Determinants of creativity and innovation in science, art and technology  (DCIS) Session 2

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Time and Date: 14:15 - 18:00 on 20th Sep 2016

Room: A - Administratiezaal

Chair: Vittorio Loreto

15006 How creative, participatory and innovation strategies can improve the quality of scientific research? [abstract]
Abstract: We will explain and discuss several experiences where artistic and creative practices can drive ambitious scientific research. We will focuss on topics and actions directly related to complex systems science to exemplify all their potentialities. We will describe how participatory strategies, public engagement, community processes and wide multidisciplinary teams are able to transform an ordinary research activity into a complete experience where impact and outputs are multiple, diverse and long-lasting. The list of actors involved should necessary include artists, designers, public agencies or administrations, and then must also take place in uncommon places such as museums, cultural spaces and public spaces. Working with many actors and building tailored-made research collectives have the capacity to raise shared concerns, to address societal challenges in a novel and innovative way, and to enhance the value of the results by publicly discussing and sharing the whole research cycle.
Josep Perello
15007 From Innovation to Diversification: A Simple Competitive Model [abstract]
Abstract: Few attempts have been proposed in order to describe the statistical features and historical evolution of the export bipartite matrix countries/products. An important standpoint is the introduction of a products network, namely a hierarchical forest of products that models the formation and the evolution of commodities. In the present article, we propose a simple dynamical model where countries compete with each other to acquire the ability to produce and export new products. Countries will have two possibilities to expand their export: innovating, i.e. introducing new goods, namely new nodes in the product networks, or copying the productive process of others, i.e. occupying a node already present in the same network. In this way, the topology of the products network and the country-product matrix evolve simultaneously, driven by the countries push toward innovation.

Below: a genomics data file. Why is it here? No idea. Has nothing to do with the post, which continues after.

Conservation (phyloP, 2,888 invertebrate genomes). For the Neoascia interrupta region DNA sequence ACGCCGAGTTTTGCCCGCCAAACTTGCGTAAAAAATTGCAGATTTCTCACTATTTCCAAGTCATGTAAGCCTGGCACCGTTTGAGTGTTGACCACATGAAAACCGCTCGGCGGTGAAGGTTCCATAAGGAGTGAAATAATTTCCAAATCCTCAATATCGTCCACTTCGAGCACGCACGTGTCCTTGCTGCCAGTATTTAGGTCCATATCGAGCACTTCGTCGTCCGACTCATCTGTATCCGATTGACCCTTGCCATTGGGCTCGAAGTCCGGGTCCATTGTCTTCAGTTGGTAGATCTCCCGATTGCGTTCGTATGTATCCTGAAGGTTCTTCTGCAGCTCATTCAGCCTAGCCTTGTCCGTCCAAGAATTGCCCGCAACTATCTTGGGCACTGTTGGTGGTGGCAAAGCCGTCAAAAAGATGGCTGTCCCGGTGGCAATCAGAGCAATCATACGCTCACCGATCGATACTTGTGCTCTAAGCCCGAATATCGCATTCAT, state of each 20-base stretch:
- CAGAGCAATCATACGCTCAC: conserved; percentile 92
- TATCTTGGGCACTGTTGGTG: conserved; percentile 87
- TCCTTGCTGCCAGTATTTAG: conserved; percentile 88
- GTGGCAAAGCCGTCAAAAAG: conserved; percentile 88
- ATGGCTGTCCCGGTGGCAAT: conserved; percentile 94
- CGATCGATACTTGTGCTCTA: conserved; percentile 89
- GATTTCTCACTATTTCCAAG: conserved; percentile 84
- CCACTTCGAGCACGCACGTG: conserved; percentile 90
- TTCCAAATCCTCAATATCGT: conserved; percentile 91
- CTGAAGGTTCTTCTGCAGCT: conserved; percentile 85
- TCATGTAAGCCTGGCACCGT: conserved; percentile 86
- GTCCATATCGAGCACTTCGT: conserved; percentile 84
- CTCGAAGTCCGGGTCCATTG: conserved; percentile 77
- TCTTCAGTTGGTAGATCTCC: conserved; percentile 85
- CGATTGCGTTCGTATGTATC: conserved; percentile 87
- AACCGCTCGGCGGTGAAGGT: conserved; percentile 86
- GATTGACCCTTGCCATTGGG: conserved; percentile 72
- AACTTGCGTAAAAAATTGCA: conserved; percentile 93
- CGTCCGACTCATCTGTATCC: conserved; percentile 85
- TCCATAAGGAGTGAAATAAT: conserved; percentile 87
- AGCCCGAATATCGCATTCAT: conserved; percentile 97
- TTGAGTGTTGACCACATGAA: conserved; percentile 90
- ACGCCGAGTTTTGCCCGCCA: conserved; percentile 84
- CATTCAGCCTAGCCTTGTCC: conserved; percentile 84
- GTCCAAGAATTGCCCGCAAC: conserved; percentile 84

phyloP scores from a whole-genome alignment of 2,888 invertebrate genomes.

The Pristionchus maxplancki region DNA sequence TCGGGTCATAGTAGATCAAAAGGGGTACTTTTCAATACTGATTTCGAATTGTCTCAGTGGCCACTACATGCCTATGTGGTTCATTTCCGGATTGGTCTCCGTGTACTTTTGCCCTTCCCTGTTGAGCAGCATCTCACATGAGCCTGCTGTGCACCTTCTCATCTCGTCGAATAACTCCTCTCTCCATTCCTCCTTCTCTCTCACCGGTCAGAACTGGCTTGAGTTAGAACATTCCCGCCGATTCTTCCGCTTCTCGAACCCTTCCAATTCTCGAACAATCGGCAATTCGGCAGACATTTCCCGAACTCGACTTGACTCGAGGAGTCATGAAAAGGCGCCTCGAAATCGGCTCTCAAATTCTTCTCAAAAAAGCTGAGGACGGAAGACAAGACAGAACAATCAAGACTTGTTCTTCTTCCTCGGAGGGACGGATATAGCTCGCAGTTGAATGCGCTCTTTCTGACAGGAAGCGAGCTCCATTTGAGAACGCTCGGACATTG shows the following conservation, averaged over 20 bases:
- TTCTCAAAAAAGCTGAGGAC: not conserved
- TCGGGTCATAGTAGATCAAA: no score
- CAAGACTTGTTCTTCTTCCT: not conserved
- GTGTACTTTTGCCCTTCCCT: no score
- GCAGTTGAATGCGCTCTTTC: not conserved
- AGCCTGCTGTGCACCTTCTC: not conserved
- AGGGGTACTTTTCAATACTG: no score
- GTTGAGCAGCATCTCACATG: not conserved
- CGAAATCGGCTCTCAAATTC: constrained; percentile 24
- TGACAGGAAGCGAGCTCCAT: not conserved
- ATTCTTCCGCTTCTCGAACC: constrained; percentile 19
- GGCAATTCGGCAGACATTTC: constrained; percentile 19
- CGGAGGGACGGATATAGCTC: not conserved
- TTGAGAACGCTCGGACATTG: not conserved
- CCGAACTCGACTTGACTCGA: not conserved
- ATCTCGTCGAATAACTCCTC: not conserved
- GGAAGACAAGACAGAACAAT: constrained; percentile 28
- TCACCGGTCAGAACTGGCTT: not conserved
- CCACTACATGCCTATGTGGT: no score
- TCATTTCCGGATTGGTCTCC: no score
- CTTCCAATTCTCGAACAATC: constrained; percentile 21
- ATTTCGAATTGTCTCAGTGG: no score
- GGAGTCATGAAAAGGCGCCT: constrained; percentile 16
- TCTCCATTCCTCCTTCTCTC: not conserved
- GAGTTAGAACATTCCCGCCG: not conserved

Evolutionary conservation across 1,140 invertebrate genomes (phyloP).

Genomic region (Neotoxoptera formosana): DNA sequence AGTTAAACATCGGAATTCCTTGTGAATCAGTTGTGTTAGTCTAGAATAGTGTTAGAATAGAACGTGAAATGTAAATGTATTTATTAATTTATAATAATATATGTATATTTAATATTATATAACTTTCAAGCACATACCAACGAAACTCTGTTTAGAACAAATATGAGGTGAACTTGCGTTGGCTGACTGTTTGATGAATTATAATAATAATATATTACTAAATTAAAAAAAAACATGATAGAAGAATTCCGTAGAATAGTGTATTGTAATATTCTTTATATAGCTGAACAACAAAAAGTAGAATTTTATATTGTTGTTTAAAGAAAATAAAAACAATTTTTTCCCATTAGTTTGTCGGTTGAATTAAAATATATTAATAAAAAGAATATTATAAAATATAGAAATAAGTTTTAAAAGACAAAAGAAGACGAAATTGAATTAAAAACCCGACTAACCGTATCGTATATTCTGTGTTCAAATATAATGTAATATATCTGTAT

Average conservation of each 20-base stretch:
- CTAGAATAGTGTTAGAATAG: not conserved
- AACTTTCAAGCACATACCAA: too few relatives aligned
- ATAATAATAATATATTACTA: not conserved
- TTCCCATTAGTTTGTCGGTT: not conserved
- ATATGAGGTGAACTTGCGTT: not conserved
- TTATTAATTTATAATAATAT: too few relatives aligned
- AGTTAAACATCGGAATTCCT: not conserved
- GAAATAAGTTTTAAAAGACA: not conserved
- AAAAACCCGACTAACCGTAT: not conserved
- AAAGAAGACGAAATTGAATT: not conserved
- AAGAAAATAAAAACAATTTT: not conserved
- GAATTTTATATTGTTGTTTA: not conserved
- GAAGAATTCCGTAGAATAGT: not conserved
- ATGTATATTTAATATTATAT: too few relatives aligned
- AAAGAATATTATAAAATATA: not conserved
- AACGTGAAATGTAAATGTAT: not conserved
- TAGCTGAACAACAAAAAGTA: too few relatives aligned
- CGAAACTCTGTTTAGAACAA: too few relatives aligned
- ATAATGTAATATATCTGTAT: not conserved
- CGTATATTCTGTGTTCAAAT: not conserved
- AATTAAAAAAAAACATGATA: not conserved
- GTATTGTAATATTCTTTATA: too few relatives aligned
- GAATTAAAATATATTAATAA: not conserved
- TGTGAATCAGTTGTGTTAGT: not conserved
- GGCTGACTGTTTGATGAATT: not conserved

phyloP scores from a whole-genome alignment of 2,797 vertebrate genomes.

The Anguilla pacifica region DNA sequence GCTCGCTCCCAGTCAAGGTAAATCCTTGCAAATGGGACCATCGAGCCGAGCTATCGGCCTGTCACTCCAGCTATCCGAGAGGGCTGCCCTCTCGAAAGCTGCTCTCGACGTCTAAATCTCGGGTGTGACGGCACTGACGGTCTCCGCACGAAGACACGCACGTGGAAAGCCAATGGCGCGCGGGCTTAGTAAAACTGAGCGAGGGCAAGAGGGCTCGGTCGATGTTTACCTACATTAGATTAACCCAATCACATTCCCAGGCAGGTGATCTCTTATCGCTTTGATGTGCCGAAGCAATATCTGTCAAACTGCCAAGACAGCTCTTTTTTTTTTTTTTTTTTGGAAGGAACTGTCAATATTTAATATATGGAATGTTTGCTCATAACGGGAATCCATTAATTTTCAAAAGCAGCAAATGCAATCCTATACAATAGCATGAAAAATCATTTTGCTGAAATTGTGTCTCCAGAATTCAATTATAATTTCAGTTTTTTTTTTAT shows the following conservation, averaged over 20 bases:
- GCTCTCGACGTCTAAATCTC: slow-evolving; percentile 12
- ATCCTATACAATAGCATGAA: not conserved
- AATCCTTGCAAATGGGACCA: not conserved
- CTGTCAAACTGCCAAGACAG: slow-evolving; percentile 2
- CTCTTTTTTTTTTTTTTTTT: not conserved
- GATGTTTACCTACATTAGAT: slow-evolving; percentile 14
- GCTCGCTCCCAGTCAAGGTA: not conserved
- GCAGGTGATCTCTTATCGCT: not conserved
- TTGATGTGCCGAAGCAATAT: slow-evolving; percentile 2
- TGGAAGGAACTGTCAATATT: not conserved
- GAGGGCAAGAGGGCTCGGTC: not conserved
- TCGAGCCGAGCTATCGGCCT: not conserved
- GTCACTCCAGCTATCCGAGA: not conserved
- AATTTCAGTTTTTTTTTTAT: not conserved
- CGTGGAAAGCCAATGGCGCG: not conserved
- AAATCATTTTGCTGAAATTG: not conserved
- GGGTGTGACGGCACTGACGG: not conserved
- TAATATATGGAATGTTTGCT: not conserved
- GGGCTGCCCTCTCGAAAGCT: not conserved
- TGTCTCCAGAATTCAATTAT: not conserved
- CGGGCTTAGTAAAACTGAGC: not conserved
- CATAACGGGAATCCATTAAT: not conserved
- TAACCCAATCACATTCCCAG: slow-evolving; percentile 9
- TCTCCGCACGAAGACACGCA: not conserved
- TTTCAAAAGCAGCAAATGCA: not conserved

Riccardo Di Clemente
15008 Identifying the Features of Popular and Significant Artworks in Popular Music Production [abstract]
Abstract: In the world of artistic production there is a constant struggle to achieve fame and popularity. This fierce competition between artistic creations results in the emergence of highly popular elements that are usually well remembered throughout the years, while many other works that did not achieve that status are long-forgotten. However, there is another level of importance that must be considered in order to have a more complete picture of the system. In fact many works that have influenced the production itself, both due to their aesthetic and cultural value, might have not been or might not be popular anymore. Due to their relevance for the whole artistic production, it is important to identify them and save their memory for obvious cultural reasons. In this paper we focus on the duality between popularity and significance in the context of popular music, trying to understand the features of music albums belonging to one or both of these classes.
Bernardo Monechi
15009 Social networks evolution with old and and new ties: how our social horizon grows [abstract]
Abstract: By means of user-generated data gathered on, an on-line catalog of music albums, we define a growing conceptual space in the form of a network of tags representing the evolution of music production during the years. We use this network in order to define a set of general metrics, characterizing the features of the albums and their impact on the global music production. We then use these metrics to implement an automated prediction method of both the commercial success of a creation and its belonging to expert-made lists of particularly significant and important works. We show that our metrics are not only useful to asses such predictions, but can also highlight important differences between culturally relevant and simply popular products. Finally, our method can be easily extended to other areas of artworks creation.
Raffaella Burioni